Carodyl is a non–narcotic, non–steroidal anti–inflammatory agent with characteristic analgesic and antipyretic activity approximately equipotent to indomethacin in animal models.
Carefully consider the potential benefits and risk of Carodyl and other treatment options before deciding to use Carodyl. Use the lowest effective dose for the shortest duration consistent with individual response. The recommended dosage for oral administration to dogs is 2 mg/lb of body weight daily. The total daily dose may be administered as 2 mg/lb of body weight once daily or divided and administered as 1 mg/lb twice daily.
For the control of postoperative pain, administer approximately 2 hours before the procedure.
Keep out of reach of children. Not for human use. Consult a physician in cases of accidental ingestion by humans. For use in dogs only. Do not use in cats.
All dogs should undergo a thorough history and physical examination before initiation of NSAID therapy. Appropriate laboratory tests to establish hematological and serum biochemical baseline data prior to, and periodically during, administration of any NSAID should be considered.
Owners should be advised to observe for signs of potential drug toxicity
Carodyl is not recommended for use in dogs with bleeding disorders (e.g., Von Willebrand`s disease), as safety has not been established in dogs with these disorders. The safe use of Carodyl in animals less than 6 weeks of age, pregnant dogs, dogs used for breeding purposes, or in lactating bitches has not been established. Studies to determine the activity of Carodyl when administered concomitantly with other protein–bound or similarly metabolized drugs have not been conducted. Drug compatibility should be monitored closely in patients requiring additional therapy.
Carodyl is taken as needed, so you are not likely to miss a dose.
Possible Side Effects
Carodyl, like other drugs of its class, is not free from adverse reactions. Owners should be advised of the potential for adverse reactions and be informed of the clinical signs associated with drug intolerance. Adverse reactions may include decreased appetite, vomiting, diarrhea, dark or tarry stools, increased water consumption, increased urination, pale gums due to anemia, yellowing of gums, skin or white of the eye due to jaundice, lethargy, incoordination, seizure, or behavioral changes. The vast majority of patients with drug related adverse reactions have recovered when the signs are recognized, the drug is withdrawn, and veterinary care, if appropriate, is initiated. Owners should be advised of the importance of periodic follow up for all dogs during administration of any NSAID.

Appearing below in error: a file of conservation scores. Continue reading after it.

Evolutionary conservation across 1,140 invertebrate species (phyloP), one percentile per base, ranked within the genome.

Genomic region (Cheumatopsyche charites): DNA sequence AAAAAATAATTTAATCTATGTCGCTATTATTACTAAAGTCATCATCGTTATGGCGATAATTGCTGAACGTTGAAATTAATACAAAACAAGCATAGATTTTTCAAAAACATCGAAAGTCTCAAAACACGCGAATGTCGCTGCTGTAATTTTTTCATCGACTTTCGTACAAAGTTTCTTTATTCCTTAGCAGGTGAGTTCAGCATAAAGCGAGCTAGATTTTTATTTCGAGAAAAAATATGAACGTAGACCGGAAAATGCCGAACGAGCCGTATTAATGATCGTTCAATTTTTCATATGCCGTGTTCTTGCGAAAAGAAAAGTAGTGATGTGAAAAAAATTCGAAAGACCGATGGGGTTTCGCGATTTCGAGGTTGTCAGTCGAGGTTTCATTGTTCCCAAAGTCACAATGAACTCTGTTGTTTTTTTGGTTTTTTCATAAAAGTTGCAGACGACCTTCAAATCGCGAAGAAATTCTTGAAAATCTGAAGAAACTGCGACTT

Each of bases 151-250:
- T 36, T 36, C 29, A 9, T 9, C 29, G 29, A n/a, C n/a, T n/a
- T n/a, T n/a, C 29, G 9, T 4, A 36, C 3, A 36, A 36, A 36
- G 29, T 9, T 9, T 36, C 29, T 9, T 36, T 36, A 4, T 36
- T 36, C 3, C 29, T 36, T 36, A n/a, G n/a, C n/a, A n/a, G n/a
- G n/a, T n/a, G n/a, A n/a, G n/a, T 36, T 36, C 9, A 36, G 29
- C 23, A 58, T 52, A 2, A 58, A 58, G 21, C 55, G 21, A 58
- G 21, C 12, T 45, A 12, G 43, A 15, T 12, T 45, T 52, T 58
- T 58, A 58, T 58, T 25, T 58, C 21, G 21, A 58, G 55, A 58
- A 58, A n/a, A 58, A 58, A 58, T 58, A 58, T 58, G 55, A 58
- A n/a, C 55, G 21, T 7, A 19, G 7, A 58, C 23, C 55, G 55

Keep Carodyl out of the reach of children. Store below 30o C. Protect from direct sunlight.
Seek emergency medical attention. Symptoms of a Carodyl overdose are not known.
Carodyl chewable tablets are palatable and willingly consumed by most dogs when offered by the owner. Therefore, they may be fed by hand or placed on food. Care should be taken to ensure that the dog consumes the complete dose.
This is only general information, it does not cover all directions, drug integrations or precautions. You should not rely on it for any purpose, it does not contain any specific instructions for a particular patient. We disclaim all responsibility for the accuracy and reliability of this information. We`re not responsible for any damage.